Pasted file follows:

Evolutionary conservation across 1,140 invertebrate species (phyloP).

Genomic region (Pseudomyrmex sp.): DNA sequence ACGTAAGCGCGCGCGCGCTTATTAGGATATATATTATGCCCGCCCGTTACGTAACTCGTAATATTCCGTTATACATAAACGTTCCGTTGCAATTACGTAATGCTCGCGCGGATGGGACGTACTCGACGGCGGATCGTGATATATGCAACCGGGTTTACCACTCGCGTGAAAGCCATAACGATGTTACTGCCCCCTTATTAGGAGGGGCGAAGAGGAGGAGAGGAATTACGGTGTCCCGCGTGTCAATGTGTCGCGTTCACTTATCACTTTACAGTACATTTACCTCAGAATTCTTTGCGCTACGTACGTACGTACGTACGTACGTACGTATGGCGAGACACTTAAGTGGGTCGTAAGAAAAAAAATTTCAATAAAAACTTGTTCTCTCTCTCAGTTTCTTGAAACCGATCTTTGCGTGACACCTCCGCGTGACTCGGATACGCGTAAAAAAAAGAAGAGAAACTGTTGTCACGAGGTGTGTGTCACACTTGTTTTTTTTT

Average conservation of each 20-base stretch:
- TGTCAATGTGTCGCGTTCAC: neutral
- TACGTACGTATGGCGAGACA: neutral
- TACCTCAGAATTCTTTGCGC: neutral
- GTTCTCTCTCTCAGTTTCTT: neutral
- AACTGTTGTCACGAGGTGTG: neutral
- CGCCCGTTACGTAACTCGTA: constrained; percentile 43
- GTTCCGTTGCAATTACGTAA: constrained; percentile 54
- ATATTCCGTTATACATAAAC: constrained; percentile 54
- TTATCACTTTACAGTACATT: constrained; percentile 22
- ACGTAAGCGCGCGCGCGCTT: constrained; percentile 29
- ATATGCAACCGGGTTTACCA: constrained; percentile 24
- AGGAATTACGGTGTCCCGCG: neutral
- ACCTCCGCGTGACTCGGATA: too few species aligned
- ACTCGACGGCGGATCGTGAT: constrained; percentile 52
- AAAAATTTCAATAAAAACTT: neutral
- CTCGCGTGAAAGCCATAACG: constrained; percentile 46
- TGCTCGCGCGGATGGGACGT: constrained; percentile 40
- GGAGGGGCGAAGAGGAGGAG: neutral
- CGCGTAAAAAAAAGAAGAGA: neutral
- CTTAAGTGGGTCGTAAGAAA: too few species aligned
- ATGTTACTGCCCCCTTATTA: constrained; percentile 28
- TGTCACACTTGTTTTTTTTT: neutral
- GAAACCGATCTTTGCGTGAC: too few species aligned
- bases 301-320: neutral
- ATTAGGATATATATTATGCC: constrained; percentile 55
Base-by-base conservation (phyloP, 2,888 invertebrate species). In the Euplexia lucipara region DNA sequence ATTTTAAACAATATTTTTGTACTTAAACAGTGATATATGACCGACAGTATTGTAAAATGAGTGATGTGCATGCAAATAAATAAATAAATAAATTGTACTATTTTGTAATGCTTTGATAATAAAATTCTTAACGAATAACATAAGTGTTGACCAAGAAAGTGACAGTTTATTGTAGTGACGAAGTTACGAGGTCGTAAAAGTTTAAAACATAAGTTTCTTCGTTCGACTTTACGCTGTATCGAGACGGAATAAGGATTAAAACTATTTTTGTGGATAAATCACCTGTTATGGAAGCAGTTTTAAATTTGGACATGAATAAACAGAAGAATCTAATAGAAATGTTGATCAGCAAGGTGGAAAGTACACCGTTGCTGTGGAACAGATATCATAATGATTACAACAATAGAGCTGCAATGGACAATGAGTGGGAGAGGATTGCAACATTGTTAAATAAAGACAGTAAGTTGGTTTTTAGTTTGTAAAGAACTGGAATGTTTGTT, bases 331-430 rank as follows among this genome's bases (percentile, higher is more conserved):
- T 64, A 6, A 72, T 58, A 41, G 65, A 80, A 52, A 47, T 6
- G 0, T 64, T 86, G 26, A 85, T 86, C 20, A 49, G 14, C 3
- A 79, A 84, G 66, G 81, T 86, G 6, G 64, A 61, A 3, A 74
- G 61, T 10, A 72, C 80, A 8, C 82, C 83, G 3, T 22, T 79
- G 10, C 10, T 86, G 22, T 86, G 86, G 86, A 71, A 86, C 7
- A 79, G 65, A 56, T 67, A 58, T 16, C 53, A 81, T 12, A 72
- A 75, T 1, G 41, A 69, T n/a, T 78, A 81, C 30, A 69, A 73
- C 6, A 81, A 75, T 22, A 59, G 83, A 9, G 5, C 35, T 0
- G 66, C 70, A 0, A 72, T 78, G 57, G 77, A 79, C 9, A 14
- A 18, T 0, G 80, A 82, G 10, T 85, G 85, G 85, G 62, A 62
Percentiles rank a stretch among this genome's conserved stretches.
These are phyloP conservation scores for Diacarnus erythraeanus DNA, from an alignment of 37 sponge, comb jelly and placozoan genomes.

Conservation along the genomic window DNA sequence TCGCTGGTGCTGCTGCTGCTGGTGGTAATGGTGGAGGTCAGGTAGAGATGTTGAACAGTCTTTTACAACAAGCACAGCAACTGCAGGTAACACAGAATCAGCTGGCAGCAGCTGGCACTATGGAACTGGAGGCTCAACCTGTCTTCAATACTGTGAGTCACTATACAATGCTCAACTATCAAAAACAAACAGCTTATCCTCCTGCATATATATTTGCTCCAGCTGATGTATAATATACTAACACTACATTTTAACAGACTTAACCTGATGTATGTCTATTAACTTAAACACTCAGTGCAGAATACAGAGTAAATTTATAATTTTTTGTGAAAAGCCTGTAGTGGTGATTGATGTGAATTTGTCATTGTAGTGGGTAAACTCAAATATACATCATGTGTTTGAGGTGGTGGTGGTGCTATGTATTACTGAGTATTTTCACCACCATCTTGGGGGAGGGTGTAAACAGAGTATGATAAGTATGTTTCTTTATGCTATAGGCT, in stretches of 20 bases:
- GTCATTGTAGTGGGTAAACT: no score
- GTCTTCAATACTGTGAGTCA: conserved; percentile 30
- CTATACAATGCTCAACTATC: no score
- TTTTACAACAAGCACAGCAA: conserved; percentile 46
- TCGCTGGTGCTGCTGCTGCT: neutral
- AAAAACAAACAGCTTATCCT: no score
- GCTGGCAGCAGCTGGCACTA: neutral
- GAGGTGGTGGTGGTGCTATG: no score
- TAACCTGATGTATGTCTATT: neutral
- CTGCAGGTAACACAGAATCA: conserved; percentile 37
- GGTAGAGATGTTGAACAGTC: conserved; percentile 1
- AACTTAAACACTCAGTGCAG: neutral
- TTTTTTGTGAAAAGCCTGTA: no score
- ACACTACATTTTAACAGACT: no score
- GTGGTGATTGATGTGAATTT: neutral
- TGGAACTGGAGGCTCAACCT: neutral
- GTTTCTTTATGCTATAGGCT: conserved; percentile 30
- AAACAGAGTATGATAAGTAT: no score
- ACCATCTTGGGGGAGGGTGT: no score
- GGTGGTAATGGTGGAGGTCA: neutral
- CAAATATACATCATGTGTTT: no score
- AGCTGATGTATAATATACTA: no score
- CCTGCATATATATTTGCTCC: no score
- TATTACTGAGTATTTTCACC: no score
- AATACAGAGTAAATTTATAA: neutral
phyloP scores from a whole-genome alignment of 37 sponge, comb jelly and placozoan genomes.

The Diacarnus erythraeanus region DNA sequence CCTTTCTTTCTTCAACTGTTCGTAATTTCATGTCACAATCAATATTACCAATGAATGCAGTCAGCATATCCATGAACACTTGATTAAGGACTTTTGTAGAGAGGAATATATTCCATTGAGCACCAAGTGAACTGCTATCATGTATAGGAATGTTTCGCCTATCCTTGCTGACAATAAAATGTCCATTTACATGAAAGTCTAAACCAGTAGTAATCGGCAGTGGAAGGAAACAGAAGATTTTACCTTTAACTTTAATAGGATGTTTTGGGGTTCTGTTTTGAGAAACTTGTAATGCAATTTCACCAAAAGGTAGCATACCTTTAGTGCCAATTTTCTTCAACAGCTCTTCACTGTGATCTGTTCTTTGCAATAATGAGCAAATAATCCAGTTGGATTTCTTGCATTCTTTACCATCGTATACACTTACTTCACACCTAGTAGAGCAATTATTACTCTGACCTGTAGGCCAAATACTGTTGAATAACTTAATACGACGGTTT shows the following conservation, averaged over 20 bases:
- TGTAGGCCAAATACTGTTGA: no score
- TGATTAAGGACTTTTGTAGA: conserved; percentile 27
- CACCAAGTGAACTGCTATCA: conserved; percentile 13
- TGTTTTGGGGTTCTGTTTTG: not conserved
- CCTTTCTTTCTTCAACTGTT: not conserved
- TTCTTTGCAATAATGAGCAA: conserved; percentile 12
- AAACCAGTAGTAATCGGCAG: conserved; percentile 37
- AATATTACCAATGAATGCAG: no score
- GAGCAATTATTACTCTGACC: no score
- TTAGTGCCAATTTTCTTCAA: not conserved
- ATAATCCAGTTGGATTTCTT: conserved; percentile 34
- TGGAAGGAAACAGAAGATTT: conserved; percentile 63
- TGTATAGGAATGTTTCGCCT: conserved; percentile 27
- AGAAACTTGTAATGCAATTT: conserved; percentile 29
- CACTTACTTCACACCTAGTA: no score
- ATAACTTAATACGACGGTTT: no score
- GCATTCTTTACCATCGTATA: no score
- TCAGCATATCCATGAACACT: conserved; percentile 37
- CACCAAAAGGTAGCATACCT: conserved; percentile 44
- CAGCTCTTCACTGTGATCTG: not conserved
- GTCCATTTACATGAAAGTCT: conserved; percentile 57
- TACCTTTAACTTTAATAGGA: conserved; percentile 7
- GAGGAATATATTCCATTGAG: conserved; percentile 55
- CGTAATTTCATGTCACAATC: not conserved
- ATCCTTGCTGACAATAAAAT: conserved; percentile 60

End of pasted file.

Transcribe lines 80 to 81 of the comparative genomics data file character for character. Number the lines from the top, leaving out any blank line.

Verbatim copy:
- ATAATCCAGTTGGATTTCTT: conserved; percentile 34
- TGGAAGGAAACAGAAGATTT: conserved; percentile 63